We would like to thank Debre Berhan University, College of Health Science; Department of Public Health and College of Medicine, Debre Berhan General Secondary School and 04-Health Centre for material provision and support, and the North Shoa Zone Health Department for provision of medications to treat infected children. We extend our gratitude to supervisors, data collectors, school principals, students, parents and guardians for their willingness to take part in this study.

Funding

Not applicable.

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Authors

Contributions

GG and ET conceived the idea and designed the study and developed the methodology. GG and ET supervised the data collection. GG analyzed and interpreted the data, and wrote the manuscript. ET edited the manuscript. Both authors read and approved the final manuscript.

Authors’ information

GG has masters of Public Health. ET has masters of Public Health and PhD in Public Health.

Corresponding author

Correspondence to Gedamu Gebreamlak Hailu.

Ethics declarations

Ethics approval and consent to participate

Ethical clearance was obtained from the Institutional Review Board of Debre Berhan University, Institute of Medicine and Health Science, Reference number–DBUMF 053–009. Verbal consent was obtained from the schools’ principals, children were asked verbally and a written informed consent was obtained from parents/guardians on behalf of all child participants. Names of participants were not taken and confidentiality of data was assured throughout the study.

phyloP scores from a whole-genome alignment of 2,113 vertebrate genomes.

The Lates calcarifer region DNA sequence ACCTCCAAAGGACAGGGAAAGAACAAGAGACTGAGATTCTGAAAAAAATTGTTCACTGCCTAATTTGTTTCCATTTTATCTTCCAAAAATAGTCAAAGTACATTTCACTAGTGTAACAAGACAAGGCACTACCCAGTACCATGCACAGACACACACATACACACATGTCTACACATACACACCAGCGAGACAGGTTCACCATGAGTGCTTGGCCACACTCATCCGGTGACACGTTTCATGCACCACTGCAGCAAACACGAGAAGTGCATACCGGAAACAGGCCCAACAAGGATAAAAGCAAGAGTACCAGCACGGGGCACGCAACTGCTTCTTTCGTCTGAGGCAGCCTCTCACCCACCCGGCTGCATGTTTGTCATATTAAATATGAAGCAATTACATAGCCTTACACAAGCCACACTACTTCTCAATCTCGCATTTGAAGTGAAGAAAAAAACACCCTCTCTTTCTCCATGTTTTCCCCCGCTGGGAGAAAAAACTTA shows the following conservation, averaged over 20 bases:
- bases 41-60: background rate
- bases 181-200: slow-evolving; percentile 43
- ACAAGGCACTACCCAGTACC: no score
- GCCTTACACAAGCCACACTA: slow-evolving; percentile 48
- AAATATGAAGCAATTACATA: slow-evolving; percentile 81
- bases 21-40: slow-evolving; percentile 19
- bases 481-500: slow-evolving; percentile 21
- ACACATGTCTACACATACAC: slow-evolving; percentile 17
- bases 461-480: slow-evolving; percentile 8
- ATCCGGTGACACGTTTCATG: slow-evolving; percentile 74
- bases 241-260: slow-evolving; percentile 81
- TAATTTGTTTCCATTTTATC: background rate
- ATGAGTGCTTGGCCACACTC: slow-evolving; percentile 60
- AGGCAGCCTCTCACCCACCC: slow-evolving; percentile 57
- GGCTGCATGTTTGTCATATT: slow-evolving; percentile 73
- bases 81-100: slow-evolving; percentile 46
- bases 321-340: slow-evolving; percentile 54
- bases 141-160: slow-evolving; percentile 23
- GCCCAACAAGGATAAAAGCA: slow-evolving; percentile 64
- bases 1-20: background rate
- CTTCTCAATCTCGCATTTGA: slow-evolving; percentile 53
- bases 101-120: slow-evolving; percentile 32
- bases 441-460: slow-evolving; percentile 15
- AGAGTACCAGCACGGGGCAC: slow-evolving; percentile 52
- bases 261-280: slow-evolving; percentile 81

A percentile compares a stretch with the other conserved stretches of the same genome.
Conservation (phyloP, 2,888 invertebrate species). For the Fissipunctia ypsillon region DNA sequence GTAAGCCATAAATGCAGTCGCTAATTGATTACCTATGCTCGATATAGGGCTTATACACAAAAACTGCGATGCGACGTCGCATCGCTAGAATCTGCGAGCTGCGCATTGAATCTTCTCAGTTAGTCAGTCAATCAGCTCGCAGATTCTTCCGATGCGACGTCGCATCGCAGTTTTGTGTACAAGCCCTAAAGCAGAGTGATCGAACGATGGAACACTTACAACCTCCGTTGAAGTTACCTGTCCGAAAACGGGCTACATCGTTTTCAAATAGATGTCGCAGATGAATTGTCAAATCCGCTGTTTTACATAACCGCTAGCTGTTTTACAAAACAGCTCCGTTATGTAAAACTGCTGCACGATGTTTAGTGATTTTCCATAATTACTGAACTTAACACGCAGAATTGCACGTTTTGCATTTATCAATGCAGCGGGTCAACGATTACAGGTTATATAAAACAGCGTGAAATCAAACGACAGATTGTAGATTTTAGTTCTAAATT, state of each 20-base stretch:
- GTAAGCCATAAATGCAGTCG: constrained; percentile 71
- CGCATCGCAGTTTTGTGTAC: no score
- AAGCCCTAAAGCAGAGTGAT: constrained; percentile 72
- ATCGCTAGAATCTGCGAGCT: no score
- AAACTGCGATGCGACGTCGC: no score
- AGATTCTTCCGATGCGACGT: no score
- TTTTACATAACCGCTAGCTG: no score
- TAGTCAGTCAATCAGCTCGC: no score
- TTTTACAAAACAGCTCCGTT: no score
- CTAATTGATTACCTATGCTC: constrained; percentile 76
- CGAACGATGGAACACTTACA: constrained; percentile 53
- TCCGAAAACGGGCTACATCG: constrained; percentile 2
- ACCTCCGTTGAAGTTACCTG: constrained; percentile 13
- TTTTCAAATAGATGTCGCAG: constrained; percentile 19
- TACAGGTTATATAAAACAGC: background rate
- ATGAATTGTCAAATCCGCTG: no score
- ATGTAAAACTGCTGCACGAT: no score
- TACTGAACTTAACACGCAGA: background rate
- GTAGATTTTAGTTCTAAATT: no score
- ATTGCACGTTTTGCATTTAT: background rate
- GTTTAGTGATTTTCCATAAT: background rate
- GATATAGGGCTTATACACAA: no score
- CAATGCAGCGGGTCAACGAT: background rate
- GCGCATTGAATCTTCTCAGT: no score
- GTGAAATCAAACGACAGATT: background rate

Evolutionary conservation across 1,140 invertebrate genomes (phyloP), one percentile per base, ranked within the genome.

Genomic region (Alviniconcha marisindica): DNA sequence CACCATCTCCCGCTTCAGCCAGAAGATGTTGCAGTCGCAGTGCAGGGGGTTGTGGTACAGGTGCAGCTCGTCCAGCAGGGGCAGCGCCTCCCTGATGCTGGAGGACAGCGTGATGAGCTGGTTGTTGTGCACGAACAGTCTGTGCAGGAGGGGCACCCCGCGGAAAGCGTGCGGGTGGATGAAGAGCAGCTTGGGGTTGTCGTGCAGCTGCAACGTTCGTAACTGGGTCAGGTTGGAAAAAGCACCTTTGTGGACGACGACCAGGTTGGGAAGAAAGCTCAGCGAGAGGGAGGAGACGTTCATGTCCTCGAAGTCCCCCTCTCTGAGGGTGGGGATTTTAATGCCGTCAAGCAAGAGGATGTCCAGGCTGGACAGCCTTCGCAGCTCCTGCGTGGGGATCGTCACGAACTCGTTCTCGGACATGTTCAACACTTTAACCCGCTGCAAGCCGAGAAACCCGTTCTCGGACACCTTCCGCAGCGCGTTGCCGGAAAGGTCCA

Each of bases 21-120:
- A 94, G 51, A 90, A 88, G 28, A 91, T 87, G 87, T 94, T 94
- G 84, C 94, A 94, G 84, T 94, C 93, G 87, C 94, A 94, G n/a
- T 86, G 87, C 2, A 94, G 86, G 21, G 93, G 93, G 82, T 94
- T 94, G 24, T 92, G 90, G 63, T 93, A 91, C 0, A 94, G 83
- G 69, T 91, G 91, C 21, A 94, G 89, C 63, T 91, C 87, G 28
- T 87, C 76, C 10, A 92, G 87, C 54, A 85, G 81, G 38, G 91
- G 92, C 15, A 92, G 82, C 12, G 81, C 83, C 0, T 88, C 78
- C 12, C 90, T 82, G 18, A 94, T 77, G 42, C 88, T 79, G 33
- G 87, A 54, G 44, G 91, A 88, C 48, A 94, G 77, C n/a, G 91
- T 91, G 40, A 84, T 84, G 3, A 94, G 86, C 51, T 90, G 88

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Not applicable.

Competing interests

The authors declare that they have no competing interests.

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Supplementary Information

Additional file 1.

English version of questionnaire

Additional file 2.

Raw data

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Hailu, G.G., Ayele, E.T. Assessment of the prevalence of intestinal parasitic infections and associated habit and culture-related risk factors among primary schoolchildren in Debre Berhan town, Northeast Ethiopia. BMC Public Health 21, 112 (2021). https://doi.org/10.1186/s12889-020-10148-y

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Keywords

  • Intestinal parasite
  • Risk factors
  • Schoolchildren
  • Culture-related
  • Habit